On Oct. 14, 1994, the football movie Little Giants hit theaters. It wasn’t a box office smash or a particularly well-reviewed film. It didn’t rewrite the rules of sports movies or become the kind of cultural phenomenon that everyone, even those who were born after its release, quotes today.
It’s cheesy, cliched, and relies heavily on bodily function humor.
And it’s an absolute delight.
Twenty-five years later, Little Giants is still a sweet, feel-good movie that can transport you back to a time when things were simpler, yet more complicated in other ways. That feeling of being counted out and of not quite fitting in — and then you find the people who make you feel like you belong and that together, you can do anything, even when it seems impossible. Because it just takes one time.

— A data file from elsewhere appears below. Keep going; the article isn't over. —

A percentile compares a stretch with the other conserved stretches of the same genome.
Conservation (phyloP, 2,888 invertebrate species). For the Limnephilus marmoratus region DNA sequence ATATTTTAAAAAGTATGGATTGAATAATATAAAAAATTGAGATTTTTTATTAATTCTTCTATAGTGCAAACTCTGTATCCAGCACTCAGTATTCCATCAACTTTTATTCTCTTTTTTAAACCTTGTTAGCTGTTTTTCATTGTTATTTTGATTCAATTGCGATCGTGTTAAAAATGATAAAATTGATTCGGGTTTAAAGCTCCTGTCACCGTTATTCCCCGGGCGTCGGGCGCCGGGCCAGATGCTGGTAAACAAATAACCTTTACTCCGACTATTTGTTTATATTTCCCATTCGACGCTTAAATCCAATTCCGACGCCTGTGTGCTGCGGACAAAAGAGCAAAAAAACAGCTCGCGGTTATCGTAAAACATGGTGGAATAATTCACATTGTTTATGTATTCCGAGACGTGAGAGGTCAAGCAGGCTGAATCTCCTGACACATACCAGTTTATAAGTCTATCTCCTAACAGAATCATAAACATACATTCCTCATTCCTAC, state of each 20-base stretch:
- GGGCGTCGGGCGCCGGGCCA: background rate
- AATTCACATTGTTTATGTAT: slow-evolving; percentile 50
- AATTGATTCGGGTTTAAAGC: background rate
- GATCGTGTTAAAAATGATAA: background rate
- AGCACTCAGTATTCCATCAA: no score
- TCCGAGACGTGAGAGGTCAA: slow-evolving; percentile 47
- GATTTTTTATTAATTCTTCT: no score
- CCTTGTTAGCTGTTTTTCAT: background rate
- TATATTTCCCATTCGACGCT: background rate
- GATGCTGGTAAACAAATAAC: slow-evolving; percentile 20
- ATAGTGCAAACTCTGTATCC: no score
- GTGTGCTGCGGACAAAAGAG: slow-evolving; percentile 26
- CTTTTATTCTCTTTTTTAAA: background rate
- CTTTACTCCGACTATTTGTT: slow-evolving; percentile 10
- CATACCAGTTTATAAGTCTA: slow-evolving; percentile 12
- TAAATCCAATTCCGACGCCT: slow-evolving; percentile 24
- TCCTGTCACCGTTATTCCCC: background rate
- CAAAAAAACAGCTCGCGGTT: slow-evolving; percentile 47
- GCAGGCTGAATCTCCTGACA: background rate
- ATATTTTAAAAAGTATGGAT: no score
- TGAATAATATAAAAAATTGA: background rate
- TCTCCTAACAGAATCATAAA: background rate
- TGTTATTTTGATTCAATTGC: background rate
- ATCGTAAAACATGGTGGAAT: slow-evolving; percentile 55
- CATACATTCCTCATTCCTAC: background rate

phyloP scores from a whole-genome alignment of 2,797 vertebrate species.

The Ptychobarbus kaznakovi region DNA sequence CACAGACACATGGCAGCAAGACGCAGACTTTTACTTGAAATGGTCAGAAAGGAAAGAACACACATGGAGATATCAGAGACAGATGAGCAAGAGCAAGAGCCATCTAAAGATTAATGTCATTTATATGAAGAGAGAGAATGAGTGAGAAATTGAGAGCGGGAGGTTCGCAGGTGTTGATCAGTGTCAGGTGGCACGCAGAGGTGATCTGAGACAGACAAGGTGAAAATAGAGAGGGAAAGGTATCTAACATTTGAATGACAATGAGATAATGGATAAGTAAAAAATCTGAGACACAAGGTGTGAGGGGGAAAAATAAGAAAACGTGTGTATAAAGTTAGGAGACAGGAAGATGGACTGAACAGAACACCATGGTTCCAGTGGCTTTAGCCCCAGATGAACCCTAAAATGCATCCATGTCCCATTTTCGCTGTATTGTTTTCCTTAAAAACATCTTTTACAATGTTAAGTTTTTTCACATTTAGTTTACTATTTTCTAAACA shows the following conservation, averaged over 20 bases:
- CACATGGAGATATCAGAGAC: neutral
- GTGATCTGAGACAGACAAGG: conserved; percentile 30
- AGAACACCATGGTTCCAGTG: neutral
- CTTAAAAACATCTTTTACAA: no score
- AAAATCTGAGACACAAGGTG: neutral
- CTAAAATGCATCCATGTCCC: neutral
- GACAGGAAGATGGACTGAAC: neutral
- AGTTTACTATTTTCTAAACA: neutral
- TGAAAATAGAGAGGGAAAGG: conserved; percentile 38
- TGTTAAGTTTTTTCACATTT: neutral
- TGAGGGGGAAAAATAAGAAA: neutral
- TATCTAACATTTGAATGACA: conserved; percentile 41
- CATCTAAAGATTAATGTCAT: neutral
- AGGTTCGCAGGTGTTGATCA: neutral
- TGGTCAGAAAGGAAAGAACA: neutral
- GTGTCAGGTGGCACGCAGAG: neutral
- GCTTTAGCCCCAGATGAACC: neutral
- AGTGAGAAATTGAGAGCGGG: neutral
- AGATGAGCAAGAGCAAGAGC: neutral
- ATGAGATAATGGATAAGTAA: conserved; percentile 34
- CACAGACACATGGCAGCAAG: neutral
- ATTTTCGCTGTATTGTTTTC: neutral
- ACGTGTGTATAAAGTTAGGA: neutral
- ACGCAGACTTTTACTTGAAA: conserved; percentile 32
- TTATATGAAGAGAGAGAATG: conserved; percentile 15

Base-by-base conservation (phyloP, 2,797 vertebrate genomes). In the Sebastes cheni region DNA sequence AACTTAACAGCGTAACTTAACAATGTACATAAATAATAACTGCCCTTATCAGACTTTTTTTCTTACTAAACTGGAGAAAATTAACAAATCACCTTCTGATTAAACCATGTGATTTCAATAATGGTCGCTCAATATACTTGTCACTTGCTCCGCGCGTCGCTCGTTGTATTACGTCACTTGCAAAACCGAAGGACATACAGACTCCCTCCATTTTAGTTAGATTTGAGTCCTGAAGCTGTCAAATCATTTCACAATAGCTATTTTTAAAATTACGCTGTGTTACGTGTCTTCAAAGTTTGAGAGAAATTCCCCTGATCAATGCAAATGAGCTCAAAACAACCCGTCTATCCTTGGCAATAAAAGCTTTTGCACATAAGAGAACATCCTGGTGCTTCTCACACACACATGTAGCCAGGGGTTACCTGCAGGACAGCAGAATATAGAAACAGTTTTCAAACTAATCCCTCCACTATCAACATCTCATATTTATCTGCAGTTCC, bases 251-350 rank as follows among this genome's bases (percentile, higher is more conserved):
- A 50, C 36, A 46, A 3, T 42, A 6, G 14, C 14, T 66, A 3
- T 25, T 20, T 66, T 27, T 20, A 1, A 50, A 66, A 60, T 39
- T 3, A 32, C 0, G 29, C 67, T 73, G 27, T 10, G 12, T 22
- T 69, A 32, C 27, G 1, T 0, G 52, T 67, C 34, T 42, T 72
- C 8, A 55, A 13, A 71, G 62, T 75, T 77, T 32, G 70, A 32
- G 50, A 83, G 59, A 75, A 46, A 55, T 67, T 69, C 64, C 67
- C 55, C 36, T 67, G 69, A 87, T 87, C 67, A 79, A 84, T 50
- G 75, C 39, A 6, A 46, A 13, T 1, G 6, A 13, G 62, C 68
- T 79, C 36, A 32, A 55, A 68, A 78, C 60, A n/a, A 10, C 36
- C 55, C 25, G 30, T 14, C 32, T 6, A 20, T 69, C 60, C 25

Rick Moranis and Ed O’Neill star as mismatched brothers, and neither is playing against type. Moranis is the well-meaning father who maybe gets a little too singularly focused on his mission. O’Neill is the gruff, sexist ex-football player who has a hidden soft side. They are both wonderful.
John Madden stops by with future Hall of Famers Emmitt Smith, Bruce Smith, and Tim Brown, as well as former No. 1 pick Steve Emtman, to give the underdog team a pivotal pep talk.
However, the legacy of Little Giants lies with two other elements. The first is “The Annexation of Puerto Rico,” the trick play at the climax of the movie that’s a variation of a Fumblerooski. The second is what sets it apart from so many other kids sports movies, especially at the time. The heart of the movie belongs to a girl: Becky “Icebox” O’Shea.
Some of us grew up with Little Giants while others discovered it as adult. One thing we all share in common is that watching it now leaves us with a smile on our face.
For its 25th anniversary, SB Nation is celebrating Little Giants, a movie for the kid in all of us, all week long.